All told the village was charming, the Nazari Gardens were refreshing and well laid out. The tour guide from the gardens was excellent.
The vineyard and hotel complex were well maintained, and the wine was delicious.
It was very nice to get back to mainland Europe. Now it’s off to Barcelona for a few days before we fly back to Virginia to complete our trip.
We sailed into Morocco on Thursday, the 26th of May, for our last day on the African continent. Overall we found the people living in Africa to be extraordinarily friendly and welcoming. They constantly waved hello and seemed eager to tell us about their countries. But the contrast in material wealth between Africa and Europe (just around the corner) is just staggering.
Upon seeing this, the temptation is to blame it all on colonialism. It is a temptation often shared both by Westerners and people who live in what is now called the Global South—formerly called the third world or the developing world.
But I’m not so sure that colonialism is all there is to it. Surely Europe wreaked plenty of havoc wherever and whenever they set up their colonies. For one thing, they created artificial countries rather than true nation-states. As the colonial era drew to a close and former colonies gained independence, the borders that remained often reflected great power politics that ignored local conditions. Tribal and ethnic histories were all but ignored. The same can be said about the Middle East, South America and parts of Asia.
There are other factors that bear consideration as well, including culture and political economy. The departing European powers had often attempted to suppress local culture and languages. By and large these efforts were largely unsuccessful. It is reasonable to suppose that this engendered African distrust of Western institutions. It is also reasonable to assume that is one (among many) variables that explains why so many former African colonies adopted socialist-authoritarian models upon achieving independence. That didn’t really end until the Berlin Wall came down in 1989. But the wreckage of that experiment is still visible. Something to think about.
On a brighter note, Mary Anne and I went on a brief tour of Agadir, Morocco. From what we observed, the country is in far better shape than most of the other African countries we visited. We went to a fantasia, which involved a show of dancers in native costume, acrobats and a horse riding show that featured synchronized movements and simulated charges for battle.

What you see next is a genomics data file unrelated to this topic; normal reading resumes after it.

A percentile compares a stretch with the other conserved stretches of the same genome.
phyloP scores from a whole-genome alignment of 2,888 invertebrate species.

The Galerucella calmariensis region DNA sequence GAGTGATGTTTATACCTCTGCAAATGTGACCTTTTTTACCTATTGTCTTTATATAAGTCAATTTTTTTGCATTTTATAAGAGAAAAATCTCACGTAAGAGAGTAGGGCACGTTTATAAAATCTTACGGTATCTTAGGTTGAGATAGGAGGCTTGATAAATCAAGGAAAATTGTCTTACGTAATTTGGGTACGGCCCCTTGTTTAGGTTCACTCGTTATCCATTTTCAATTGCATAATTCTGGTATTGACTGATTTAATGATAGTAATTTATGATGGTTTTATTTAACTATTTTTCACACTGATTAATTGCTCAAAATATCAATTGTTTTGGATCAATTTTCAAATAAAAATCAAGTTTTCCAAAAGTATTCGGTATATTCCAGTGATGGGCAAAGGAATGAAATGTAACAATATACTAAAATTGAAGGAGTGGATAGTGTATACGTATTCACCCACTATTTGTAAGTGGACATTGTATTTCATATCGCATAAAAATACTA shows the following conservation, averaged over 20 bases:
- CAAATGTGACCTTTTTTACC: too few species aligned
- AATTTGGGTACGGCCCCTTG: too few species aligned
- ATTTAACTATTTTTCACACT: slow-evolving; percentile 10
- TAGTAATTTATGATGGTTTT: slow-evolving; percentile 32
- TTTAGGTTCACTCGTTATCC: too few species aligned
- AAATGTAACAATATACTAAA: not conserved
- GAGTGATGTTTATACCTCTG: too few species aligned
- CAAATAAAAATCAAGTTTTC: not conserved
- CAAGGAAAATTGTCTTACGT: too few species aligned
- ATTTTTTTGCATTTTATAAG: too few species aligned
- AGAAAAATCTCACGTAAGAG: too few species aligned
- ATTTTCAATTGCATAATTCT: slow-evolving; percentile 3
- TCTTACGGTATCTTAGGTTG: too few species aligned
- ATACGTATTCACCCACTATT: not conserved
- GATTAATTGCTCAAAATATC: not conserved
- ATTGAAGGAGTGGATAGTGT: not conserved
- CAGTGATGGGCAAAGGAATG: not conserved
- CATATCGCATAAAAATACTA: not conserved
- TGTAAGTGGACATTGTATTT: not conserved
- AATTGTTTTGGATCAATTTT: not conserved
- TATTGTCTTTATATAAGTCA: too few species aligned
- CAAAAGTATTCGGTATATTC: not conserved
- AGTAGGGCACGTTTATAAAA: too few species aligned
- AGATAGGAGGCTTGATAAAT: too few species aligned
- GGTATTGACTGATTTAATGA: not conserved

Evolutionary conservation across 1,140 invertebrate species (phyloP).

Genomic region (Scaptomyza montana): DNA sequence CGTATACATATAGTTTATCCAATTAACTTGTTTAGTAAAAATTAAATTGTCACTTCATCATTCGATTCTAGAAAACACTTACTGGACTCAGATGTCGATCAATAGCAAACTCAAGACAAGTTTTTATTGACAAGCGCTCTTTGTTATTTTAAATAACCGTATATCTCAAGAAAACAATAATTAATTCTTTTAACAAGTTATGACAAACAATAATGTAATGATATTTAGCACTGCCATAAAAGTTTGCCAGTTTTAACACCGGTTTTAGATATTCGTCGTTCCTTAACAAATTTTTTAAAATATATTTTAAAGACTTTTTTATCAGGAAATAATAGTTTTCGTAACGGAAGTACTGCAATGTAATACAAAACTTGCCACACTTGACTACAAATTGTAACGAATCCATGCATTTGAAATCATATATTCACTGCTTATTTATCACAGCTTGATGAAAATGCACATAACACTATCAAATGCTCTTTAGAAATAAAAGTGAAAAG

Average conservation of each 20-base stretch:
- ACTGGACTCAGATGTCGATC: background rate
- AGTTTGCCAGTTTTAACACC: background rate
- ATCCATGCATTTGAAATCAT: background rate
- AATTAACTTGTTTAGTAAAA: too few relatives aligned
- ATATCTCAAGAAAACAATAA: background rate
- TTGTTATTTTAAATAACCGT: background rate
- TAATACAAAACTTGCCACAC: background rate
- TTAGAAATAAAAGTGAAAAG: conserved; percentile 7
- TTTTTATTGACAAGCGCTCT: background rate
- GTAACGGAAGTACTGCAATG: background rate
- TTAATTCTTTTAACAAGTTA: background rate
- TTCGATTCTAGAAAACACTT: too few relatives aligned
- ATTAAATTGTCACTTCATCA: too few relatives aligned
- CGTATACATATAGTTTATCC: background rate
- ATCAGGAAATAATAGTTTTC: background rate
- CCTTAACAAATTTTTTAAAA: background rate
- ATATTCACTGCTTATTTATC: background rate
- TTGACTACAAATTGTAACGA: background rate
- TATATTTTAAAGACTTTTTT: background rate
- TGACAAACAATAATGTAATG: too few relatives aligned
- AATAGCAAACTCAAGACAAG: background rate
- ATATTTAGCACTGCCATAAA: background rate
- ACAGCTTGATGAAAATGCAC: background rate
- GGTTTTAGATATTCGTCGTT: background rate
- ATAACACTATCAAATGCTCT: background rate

Then we went to a souk—a real souk that was maybe a square mile in size. It looked like whatever you wanted, you could buy. Basically a quasi outdoor shopping mall. Everything from household furniture, freshly squeezed juices, souvenirs and clothing were on sale.
After the souk we went to a Casbah, which essentially refers to a castle. But Casbahs are not isolated; generally they were built inside cities that were walled-off for protection against would be invaders. Casbahs tend to be on hilltops for the same reason. This Casbah (largely reconstructed) had cannons facing out to the Atlantic Ocean to protect against invading navies.
There were plenty of tourists and merchants in the walled city. In fact, the Casbah seamed to be mostly for tourists. In some ways it looked like a scene from an Indiana Jones movie. Among other attractions there were donkeys, camels and goats meandering around while under the watchful eyes of their owners. A number of tourists went for the camel rides on offer. Not us.
After leaving the Casbah we headed back to the ship. It was our last day in Africa, and it really leaves you thinking. Next, we to set sail for Spain.
We arrived in the Canary Islands, “the Canaries” as the locals refer to them on the 24th of May. After a spending a few weeks visiting countries on the coast of West Africa, it was a bit of a relief.
The Canaries are claimed by Spain, and have been for centuries. So landing in Santa Cruz on Tenerife was like landing in Europe. After Tenerife we went on to Arrecife on the island of Lanzarote, also one of the Canaries.
The Island of Tenerife
Tenerife is the largest of the Canary Islands. It is also the most populous, with about 1 million inhabitants, or 43% of the archipelago’s total population. It is often frequented by Europeans on holiday. It gets about 5 million tourists (from all over the world) every year.
The city of Santa Cruz, the capital, is charming and clean. In fact it is pristine. It has the amenities you would expect if you were visiting Spain.
While there, we viewed Mount Teide. Located in Mount Teide National park, a UNESCO heritage site, it stands as the highest elevation in Spain, and the tallest elevation on any Atlantic Ocean island. We also went on a walk on a walkway high up in Santa Cruz overlooking the Atlantic Ocean.
After going through Santa Cruz we visited a banana planation where we learned about banana plants. Then we made our way to a well laid out botanical garden before returning to the ship.
The Island of Arrecife
Arrecife on island Lanzarote, where we arrived on May 26, was next. Lanzarote is in many respects very different from Tenerife. While Tenerife is a bit of a playground for European tourists, Lanzarote is far less populated. There are only about 155,000 people living on the island.
Vineyards are a particular attraction of Arrecife. Needless to say, we visited 2 of them in La Geria, a Government protected wine region on the island. One of the unique features of La Geria vineyards is that the soil consists largely of lava from various volcanic eruptions over the years. Another is that the island is very windy.